This past April, Amparo Acker-Palmer and colleagues published a study in Nature, “Ephrin Bs are essential components of the Reelin pathway to regulate neuronal migration.” Within a day of its publication, Nature readers were raising questions about many of its figures. They started like this:
Andy Gu said:
Looks like Fig 1a, the two middle figures are actually the same with little move from desired regions. I don’t trust their data now…..
After several such comments, Nature senior editor Noah Gray weighed in:
Many thanks to all who have pointed out potential irregularities in the figures of this manuscript. The issue is currently under investigation by Nature, with the full cooperation of the authors, and we will move quickly to bring this issue to conclusion. Both editors and authors are committed to ensuring that the scientific record is accurate and are thus working diligently to restore confidence in the results. Thank you for your patience.
A few Retraction Watch readers have brought this exchange to our attention, and suggested that a retraction was in order, so we’ve been keeping an eye out. Nature has acted, but rather than a retraction, the journal has issued a correction. It’s a whopper:
In this Letter we made errors in representative image choice, including mislabelling of images or choosing an image from the inappropriate genotype. In all cases, choice of images was completely independent of the data analysis and so none of the conclusions in our original Letter are affected. We apologise for any confusion these errors may have caused.
Figure 1a depicts a Tbr1 staining of the adult mouse cortex for four different genotypes. In the process of choosing representative pictures that reflect the results of our analysis shown in Fig. 1b, cropped images from original pictures were inadvertently mislabelled and used incorrectly. We provide below a corrected version of Fig. 1a with new representative images for the following genotypes: WT and Reln1/1;Efnb32/2. A new high-magnification picture for WT is also shown in the two rightmost panels. Original images for every genotype and additional examples are shown in the Supplementary Information of this Corrigendum.
Figure 1c depicts a Brn1 staining of the E17.5 mouse cortex for five different genotypes. In the process of figure assembly cropped images from original pictures were inadvertently mislabelled and used incorrectly. We provide below a corrected Fig. 1c with a new image for Reln1/1; Efnb3–/–. In the ephrinB3 compound mice (Reln1/2; Efnb32/2) Brn11 cells aberrantly accumulate in the lower layers of the cortex and do not migrate to the upper layers, resembling the Reeler (Reln2/2) phenotype. Original pictures and additional examples are shown in the Supplementary Information of this Corrigendum, where arrows indicate the distribution of Brn11 cells. We have also included results from a new, reproduced experiment recently performed with an additional cohort of animals that shows exactly the same results.
In Fig. 1d, the second panel, labelled ‘Reln1/1;Efnb3–/–’ should instead be labelled ‘Reln1/2’. In the Methods summary section ‘Stimulation of neurons’, ‘‘Cortical neurons from E14.5 were grown….’’ should instead read ‘‘Cortical neurons from E15.5 were grown….’’.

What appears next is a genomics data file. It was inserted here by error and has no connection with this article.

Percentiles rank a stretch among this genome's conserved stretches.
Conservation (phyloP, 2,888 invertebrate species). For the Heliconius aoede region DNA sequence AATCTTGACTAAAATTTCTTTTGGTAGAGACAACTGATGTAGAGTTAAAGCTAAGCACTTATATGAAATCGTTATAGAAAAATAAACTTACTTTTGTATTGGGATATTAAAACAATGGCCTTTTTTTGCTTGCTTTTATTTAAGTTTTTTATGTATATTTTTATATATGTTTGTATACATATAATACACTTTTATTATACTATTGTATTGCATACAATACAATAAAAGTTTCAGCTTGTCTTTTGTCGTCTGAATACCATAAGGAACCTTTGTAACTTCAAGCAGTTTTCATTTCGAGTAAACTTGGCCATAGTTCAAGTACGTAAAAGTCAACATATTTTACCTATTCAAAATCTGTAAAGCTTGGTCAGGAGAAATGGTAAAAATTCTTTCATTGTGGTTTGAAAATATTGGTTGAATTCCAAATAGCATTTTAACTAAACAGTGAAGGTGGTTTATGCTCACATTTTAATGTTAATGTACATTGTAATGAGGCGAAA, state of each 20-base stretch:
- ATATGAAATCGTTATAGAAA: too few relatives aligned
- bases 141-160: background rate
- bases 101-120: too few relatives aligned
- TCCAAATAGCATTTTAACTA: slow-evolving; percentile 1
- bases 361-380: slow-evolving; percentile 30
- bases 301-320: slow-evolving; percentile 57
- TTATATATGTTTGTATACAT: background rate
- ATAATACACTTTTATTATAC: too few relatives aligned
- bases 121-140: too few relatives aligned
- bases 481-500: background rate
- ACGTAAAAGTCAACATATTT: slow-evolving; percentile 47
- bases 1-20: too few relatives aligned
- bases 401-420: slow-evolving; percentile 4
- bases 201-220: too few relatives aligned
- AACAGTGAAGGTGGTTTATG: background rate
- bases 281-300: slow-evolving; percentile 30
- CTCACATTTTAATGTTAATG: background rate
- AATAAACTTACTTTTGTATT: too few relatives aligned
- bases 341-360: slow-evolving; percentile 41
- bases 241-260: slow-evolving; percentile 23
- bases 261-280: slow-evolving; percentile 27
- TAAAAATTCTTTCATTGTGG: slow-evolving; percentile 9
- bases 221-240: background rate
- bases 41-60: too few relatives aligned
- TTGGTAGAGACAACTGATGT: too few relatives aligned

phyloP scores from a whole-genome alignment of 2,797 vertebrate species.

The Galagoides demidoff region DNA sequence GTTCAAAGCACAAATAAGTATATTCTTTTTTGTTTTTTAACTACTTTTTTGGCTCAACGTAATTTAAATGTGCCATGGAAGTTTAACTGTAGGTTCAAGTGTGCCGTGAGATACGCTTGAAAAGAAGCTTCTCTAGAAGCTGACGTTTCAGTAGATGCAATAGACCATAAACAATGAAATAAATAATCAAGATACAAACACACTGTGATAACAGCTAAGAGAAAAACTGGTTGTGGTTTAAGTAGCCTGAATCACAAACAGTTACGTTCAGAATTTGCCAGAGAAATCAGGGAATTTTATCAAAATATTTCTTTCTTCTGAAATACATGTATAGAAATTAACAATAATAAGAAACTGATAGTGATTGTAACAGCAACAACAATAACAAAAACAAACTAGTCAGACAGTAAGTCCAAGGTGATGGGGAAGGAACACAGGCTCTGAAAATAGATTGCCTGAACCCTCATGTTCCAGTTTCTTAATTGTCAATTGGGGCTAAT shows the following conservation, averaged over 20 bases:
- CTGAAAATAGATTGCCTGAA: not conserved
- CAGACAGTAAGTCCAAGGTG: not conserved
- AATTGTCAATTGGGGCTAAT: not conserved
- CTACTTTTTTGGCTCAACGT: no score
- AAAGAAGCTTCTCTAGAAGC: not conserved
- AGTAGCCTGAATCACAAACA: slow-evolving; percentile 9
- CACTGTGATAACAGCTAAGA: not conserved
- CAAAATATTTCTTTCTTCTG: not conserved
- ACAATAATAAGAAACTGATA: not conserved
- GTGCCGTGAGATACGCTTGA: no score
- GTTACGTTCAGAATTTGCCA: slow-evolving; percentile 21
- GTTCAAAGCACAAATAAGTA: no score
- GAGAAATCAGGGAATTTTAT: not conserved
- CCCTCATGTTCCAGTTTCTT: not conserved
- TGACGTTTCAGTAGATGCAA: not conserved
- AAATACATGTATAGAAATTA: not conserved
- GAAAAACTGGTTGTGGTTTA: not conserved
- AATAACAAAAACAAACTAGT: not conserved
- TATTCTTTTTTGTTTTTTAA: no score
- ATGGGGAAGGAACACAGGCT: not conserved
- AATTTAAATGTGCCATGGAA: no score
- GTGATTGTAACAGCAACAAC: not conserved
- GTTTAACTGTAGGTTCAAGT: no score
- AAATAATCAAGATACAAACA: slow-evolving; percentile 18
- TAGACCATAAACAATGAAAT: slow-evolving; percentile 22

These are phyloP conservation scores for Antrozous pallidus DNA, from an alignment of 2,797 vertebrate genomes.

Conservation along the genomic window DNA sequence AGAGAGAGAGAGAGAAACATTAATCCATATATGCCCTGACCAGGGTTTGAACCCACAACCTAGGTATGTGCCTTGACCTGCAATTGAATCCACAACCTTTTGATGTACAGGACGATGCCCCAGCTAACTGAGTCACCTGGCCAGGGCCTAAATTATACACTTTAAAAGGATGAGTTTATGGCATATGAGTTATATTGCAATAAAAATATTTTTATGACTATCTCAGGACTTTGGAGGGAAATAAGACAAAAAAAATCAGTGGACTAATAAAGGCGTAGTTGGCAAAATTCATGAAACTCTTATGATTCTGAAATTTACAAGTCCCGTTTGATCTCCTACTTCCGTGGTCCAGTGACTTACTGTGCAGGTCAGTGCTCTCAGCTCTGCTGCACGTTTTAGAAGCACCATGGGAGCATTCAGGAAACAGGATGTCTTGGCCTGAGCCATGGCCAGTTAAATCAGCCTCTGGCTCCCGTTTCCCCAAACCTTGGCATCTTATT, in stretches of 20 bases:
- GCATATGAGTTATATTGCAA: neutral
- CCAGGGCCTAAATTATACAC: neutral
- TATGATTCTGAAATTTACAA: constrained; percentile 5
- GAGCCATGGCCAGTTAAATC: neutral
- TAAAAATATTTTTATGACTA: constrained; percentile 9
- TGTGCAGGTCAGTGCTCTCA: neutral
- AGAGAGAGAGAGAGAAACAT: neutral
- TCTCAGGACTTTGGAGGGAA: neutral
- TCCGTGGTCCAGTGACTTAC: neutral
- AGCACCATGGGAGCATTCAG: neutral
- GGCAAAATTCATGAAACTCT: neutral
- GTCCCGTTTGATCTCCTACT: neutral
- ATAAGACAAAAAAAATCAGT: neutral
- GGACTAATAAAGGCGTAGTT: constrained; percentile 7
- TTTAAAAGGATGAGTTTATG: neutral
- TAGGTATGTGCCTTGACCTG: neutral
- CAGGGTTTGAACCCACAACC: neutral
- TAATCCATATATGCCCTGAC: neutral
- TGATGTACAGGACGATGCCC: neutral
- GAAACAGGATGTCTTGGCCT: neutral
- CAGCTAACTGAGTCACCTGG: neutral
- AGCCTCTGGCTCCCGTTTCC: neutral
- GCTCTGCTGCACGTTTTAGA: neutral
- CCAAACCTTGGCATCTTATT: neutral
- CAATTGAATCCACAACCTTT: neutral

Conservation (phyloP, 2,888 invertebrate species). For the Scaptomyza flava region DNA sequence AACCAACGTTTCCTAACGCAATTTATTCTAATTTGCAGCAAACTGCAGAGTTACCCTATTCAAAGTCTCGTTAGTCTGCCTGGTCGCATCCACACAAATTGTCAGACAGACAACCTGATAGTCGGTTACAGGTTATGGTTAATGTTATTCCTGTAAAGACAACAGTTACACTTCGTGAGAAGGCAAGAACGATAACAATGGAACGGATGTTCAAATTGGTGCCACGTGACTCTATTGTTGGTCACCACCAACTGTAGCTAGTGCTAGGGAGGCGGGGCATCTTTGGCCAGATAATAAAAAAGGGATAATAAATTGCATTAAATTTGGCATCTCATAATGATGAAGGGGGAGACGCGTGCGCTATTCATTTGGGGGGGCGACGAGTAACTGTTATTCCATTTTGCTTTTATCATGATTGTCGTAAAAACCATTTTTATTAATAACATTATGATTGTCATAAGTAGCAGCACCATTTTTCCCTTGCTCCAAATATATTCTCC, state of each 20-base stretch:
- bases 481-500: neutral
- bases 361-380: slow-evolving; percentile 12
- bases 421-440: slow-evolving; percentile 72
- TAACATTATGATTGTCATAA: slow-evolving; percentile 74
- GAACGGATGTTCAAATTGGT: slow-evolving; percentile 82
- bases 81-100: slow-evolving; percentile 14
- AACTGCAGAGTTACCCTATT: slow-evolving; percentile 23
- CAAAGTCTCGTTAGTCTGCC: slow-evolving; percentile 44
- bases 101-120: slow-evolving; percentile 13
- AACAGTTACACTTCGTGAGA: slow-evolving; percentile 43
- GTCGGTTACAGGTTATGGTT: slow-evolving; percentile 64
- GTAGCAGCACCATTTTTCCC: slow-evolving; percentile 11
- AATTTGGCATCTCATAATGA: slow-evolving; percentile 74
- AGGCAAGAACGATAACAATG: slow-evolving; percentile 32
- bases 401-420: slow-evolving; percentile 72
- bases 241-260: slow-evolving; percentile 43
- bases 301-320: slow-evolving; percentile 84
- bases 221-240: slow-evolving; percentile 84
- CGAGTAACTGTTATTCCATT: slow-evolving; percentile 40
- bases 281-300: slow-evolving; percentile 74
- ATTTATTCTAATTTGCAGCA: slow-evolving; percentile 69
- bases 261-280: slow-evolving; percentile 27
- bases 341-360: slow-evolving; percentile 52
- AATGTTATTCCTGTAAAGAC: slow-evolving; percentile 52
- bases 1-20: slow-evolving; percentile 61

There were mistakes in the supplementary online material, too:
Further errors in the Supplementary Information of the original Letter are described and corrected in the Supplementary Information of this Corrigendum.
We thought this was quite an extensive collection of errors, so we wanted to know why Nature thought a correction was a better way to deal with them than a retraction. The journal responded (emphasis theirs):
Please see the definitions for corrigenda and retractions in the Nature journals. In this case a corrigenda was appropriate since the finding in the paper remains unchanged.
A Corrigendum is a notification of an important error made by the author(s) that affects the publication record or the scientific integrity of the paper, or the reputation of the authors or the journal. All authors must sign corrigenda submitted for publication. In cases where coauthors disagree, the editors will take advice from independent peer-reviewers and impose the appropriate amendment, noting the dissenting author(s) in the text of the published version.
A Retraction is a notification of invalid results. All coauthors must sign a retraction specifying the error and stating briefly how the conclusions are affected, and submit it for publication. In cases where coauthors disagree, the editors will seek advice from independent peer-reviewers and impose the type of amendment that seems most appropriate, noting the dissenting author(s) in the text of the published version.
We were also curious about the new results presented in the Corrigendum:
We have also included results from a new, reproduced experiment recently performed with an additional cohort of animals that shows exactly the same results.
We’ve seen claims like this before, in other journals, and at least one of those journals said it hadn’t even looked at the new data. Here, at least Nature is making it available. We wondered if Nature typically peer-review statements made in corrections and retractions, and whether they’d peer-reviewed this particular set of new results.
Nature would only sat that peer review is confidential, and that it would be best if we spoke to the authors. We tried to do that, but the corresponding author hasn’t responded to our requests for comment.
We’ll update with anything we find out.